• ensuring asset management functions and appropriate governance frameworks are established and are appropriately resourced with qualified and/or skilled staff to inform the project brief (including the involvement of the facilities team)
    • considering what operational readiness should look like at the start of the project by understanding the functional requirements of the facilities or equipment once operational. This may involve refining the concept of operational readiness, during the design phase, with input from key stakeholders who will be involved with the operations of the project. The following key questions tested early in the project’s development, with responses embedded into user requirements, technical specifications and functional brief, should help optimise asset management outcomes:
      • what is the need of the TAFE once the facilities are operational – i.e. what are the demands of students and stakeholders during the operation phase
      • what are the needs of the future facilities team and how might they most efficiently manage the asset once commissioned
      • what information and data does the facilities team need to operate the facilities in accordance with the project-need
      • what are the lessons learnt from the current facilities team? This may include lessons learnt from other similar or related projects, and
      • What information should be reviewed and commented on by the facilities or project team during the design development to ensure the project considers the operation of the asset at the forefront of the design?
    • selecting specialised consultants who have the capability and capacity to deliver the TAFE’s asset management objectives
    • ensuring whole-of-life needs and costs of the project are included within the development of the reference project, and
    • ensuring tender documentation includes all required operations and maintenance information and objectives and that the tender evaluation process places an appropriate weighting on these requirements.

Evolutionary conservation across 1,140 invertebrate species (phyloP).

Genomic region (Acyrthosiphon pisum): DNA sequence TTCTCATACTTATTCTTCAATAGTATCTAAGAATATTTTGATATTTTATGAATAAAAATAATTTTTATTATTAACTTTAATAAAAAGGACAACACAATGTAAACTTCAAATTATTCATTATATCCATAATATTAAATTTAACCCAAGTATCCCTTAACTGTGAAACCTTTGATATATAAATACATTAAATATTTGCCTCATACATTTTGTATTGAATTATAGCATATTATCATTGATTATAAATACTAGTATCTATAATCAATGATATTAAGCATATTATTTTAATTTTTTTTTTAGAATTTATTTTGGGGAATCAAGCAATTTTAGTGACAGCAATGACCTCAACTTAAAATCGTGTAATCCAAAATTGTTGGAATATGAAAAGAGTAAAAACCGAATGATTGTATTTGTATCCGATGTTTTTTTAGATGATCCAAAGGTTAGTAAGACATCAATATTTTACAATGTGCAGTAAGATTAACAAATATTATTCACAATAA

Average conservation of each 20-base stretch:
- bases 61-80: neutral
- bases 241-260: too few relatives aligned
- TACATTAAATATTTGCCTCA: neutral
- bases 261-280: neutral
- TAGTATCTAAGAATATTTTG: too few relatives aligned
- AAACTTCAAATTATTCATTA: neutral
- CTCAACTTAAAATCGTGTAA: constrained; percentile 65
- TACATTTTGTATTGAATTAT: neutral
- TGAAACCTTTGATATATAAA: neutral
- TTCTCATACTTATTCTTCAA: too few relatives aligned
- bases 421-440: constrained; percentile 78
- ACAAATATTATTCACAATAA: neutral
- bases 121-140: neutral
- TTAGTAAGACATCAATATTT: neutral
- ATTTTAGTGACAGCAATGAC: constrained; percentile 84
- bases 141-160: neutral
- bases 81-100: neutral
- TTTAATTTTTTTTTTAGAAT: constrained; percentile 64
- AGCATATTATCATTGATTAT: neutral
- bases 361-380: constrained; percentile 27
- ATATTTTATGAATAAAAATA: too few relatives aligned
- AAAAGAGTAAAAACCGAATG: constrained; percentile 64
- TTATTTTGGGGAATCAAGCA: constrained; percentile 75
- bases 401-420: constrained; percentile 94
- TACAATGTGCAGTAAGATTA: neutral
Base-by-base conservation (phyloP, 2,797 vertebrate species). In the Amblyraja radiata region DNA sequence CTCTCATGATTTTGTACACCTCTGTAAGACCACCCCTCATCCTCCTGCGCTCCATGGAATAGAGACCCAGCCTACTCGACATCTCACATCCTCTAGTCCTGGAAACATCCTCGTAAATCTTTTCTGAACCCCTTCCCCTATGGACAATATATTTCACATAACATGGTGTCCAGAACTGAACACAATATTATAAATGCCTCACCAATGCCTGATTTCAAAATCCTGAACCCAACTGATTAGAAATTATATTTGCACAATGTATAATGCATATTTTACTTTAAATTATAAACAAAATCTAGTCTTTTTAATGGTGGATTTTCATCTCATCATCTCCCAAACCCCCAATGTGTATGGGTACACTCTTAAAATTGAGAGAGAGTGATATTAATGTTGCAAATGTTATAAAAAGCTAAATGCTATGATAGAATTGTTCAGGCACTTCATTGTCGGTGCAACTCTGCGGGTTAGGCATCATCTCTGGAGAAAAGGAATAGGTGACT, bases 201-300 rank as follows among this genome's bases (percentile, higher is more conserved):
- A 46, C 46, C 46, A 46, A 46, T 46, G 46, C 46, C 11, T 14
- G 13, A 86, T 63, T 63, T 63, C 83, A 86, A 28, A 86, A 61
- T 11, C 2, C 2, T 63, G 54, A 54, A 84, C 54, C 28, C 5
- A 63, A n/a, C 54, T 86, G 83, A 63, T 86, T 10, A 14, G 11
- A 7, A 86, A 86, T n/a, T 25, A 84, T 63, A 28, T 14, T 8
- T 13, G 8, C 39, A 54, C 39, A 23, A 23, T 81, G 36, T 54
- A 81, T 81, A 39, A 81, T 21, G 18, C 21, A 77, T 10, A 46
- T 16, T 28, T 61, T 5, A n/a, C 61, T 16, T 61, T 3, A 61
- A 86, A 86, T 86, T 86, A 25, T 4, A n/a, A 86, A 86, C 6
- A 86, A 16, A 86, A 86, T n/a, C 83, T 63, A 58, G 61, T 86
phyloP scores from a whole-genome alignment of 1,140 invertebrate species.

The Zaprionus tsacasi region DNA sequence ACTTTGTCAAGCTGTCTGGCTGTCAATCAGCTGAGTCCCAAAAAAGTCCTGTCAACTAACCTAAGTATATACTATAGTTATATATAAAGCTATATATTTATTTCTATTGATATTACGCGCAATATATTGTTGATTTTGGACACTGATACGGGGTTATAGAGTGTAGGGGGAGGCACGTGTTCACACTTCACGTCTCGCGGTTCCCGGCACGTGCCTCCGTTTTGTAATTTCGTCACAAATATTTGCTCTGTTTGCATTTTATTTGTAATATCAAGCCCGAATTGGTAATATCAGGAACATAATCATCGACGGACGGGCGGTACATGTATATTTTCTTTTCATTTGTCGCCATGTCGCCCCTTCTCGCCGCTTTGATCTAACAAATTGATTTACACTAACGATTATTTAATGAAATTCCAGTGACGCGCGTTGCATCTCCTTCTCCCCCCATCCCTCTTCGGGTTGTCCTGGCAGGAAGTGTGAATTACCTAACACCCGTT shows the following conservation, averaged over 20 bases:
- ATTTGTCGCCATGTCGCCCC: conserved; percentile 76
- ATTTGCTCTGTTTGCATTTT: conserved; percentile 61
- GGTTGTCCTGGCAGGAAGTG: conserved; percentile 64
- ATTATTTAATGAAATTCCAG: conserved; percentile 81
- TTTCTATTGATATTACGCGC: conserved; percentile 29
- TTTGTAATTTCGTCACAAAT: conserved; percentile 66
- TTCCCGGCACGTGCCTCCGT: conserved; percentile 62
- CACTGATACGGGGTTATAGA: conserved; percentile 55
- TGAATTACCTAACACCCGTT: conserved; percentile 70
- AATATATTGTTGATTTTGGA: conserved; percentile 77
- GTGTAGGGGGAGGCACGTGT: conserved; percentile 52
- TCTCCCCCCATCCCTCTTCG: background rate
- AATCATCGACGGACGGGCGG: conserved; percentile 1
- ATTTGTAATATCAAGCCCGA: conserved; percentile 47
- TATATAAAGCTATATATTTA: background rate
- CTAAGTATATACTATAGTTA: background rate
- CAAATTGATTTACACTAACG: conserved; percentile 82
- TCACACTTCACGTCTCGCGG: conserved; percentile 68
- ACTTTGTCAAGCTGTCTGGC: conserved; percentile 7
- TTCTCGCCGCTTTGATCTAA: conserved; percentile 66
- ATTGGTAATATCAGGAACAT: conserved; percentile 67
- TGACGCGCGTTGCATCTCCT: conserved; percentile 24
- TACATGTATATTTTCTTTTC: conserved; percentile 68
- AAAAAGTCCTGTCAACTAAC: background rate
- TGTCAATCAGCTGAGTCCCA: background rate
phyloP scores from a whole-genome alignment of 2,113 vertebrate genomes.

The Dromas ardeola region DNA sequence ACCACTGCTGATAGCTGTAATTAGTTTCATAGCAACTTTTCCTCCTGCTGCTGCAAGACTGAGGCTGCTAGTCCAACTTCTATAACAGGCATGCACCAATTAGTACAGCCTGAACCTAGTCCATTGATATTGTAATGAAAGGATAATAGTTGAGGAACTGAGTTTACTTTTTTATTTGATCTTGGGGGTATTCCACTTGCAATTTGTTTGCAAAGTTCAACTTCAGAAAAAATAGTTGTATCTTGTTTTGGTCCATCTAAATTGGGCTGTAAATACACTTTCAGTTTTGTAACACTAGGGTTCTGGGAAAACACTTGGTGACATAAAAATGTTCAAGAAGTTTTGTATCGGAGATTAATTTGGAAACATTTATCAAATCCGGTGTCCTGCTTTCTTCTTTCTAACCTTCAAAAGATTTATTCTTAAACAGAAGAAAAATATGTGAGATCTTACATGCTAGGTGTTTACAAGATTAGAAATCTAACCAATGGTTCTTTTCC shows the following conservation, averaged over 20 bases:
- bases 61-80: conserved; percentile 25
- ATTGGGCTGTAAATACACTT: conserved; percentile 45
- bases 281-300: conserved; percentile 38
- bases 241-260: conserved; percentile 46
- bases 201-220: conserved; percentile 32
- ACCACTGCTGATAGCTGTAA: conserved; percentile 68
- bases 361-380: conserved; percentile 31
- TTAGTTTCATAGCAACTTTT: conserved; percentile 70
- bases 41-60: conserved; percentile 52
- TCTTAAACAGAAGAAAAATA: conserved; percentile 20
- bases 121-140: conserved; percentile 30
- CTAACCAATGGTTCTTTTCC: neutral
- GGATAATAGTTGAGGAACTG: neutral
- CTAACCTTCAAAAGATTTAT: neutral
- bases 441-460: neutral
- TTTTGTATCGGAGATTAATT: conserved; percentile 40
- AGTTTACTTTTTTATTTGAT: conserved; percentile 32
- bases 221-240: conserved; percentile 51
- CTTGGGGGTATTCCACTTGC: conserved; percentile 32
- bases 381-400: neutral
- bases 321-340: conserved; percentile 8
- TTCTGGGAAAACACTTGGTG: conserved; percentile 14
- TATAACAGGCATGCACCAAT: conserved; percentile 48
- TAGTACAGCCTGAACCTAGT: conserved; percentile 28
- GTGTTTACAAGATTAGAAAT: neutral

• ensuring appropriate involvement of the facilities team to allow the project team and the contractor to collectively consider the operation of the asset at the forefront of the delivery
    • monitoring and reporting on quality during delivery and identifying any corrective actions required to address shortfalls in the quality of the contractor’s outputs likely to negatively impact operations and maintenance, and
    • ensuring that the contractor provides all required documentation, operation and maintenance manuals as a contractual condition prior to completion, to support ongoing operation and maintenance of the facilities or equipment post-completion.
  • ISO55000

    The AMAF is aligned to ISO55000, the international standard for asset management, but has some additional requirements to meet the specific needs of the Victorian Government.

    The Victorian Digital Asset Strategy (VDAS)

    The Victorian Digital Asset Strategy (VDAS)External Link describes the Victorian Government’s vision for creating digital assets, typically arising from capital projects, and maximising the benefit from this information. VDAS is not mandatory but may help the TAFE address how it can take the next steps with digital engineering and building information modelling, especially in the context of major capital and renewal projects.

    The AMAF aligns with the VDAS, particularly when considering the project’s use and operation, as well as when and what data should be captured across the project lifecycle.

    The VDAS recommends that the TAFE establishes and defines what project information and data should be obtained during the project definition, funding, and approvals, procurement and delivery phases.

    VDAS is underpinned by the international standard for information management using building information modelling (ISO19650), together with the international standard for quality management (ISO9001) and international standard for project management (ISO21500).

Reviewed 22 March 2023